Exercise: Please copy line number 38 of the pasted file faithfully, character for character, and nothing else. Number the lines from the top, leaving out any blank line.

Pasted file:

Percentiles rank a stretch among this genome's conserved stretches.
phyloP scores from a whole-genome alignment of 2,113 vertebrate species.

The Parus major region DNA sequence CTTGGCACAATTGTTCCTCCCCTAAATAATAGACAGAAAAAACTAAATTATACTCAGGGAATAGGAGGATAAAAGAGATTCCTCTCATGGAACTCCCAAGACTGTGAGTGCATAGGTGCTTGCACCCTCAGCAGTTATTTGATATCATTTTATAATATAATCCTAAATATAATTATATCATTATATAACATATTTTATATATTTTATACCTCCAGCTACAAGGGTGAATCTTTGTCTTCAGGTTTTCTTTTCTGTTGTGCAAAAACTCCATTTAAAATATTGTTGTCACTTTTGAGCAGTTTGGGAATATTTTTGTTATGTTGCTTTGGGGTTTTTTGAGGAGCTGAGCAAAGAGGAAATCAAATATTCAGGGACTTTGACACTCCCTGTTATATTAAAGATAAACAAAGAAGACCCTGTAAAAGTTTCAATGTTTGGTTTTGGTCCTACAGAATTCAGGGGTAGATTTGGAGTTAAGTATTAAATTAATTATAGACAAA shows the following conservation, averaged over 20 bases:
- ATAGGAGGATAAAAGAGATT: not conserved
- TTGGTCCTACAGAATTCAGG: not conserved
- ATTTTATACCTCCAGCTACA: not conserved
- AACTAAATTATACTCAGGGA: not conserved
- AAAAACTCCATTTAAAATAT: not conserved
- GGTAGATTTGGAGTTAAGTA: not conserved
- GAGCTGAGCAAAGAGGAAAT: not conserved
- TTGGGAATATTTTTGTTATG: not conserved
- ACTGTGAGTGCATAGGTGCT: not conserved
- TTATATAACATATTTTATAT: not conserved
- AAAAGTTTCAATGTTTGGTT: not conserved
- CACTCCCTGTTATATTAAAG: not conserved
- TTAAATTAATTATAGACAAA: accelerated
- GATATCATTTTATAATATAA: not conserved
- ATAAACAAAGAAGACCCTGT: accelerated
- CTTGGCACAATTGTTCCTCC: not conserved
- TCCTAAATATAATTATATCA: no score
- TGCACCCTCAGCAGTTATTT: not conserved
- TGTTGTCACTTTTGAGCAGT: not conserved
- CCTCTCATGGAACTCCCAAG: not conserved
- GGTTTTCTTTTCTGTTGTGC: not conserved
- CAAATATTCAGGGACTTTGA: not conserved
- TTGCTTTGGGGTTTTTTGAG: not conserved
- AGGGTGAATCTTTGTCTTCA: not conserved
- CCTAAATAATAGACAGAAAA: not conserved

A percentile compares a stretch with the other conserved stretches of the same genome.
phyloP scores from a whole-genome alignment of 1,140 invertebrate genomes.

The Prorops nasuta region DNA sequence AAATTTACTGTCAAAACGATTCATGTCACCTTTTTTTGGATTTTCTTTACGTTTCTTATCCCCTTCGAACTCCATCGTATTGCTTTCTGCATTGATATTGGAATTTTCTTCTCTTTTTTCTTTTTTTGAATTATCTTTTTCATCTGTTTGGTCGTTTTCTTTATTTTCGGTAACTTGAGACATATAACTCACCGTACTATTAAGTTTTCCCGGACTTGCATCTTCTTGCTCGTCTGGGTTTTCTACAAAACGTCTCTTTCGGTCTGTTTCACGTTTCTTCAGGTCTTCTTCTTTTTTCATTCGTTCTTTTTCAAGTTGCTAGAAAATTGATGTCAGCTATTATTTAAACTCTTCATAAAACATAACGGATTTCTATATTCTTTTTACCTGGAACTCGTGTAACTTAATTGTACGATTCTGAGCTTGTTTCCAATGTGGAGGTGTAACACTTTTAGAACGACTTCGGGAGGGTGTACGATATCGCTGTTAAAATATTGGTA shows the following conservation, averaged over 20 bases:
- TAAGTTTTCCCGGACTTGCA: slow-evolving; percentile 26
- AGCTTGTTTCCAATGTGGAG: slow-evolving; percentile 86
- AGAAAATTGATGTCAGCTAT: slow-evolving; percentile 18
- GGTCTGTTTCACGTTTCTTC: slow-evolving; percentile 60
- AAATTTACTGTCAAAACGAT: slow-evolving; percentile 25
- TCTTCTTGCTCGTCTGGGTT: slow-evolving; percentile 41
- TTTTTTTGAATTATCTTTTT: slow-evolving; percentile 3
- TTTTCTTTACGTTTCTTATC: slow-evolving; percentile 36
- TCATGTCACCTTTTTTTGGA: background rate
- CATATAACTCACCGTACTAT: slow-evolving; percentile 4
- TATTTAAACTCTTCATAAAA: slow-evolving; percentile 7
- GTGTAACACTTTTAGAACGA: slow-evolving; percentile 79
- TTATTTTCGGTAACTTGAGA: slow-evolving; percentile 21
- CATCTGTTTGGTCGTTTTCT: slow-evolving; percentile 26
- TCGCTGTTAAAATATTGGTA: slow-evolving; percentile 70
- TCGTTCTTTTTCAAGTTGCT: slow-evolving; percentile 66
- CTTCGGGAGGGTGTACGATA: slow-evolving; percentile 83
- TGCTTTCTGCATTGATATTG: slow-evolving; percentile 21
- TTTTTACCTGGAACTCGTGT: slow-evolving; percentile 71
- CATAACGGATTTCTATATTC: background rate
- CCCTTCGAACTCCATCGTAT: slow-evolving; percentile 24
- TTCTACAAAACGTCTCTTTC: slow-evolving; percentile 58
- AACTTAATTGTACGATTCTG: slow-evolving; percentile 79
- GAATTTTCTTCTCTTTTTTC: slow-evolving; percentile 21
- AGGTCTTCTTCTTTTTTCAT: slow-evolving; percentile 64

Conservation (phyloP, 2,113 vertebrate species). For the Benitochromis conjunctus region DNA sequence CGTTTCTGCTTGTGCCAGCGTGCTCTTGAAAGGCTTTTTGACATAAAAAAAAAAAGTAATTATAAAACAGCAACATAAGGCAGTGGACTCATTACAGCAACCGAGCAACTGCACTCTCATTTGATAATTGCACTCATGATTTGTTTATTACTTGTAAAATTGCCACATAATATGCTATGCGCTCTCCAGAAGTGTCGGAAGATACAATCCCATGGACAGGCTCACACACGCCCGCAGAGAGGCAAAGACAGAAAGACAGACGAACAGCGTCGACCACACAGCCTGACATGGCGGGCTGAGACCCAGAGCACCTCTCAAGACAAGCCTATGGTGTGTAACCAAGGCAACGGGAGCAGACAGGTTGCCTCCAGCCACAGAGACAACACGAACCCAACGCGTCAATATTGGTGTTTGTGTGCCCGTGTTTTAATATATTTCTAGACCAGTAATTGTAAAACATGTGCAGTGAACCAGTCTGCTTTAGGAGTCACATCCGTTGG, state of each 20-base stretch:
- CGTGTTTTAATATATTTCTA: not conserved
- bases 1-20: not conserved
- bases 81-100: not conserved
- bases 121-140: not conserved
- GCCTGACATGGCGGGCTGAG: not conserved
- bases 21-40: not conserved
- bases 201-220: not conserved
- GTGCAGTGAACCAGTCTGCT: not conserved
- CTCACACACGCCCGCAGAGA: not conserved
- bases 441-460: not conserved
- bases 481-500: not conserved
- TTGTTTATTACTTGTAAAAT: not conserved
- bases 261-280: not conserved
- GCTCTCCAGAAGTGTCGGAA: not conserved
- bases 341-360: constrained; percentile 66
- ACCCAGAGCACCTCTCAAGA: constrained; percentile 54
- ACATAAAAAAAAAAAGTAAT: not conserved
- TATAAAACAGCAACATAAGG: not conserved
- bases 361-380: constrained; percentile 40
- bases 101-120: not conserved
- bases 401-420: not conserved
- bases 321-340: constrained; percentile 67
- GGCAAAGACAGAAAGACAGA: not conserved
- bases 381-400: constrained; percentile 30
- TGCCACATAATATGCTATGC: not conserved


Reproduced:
- TTTTTTTGAATTATCTTTTT: slow-evolving; percentile 3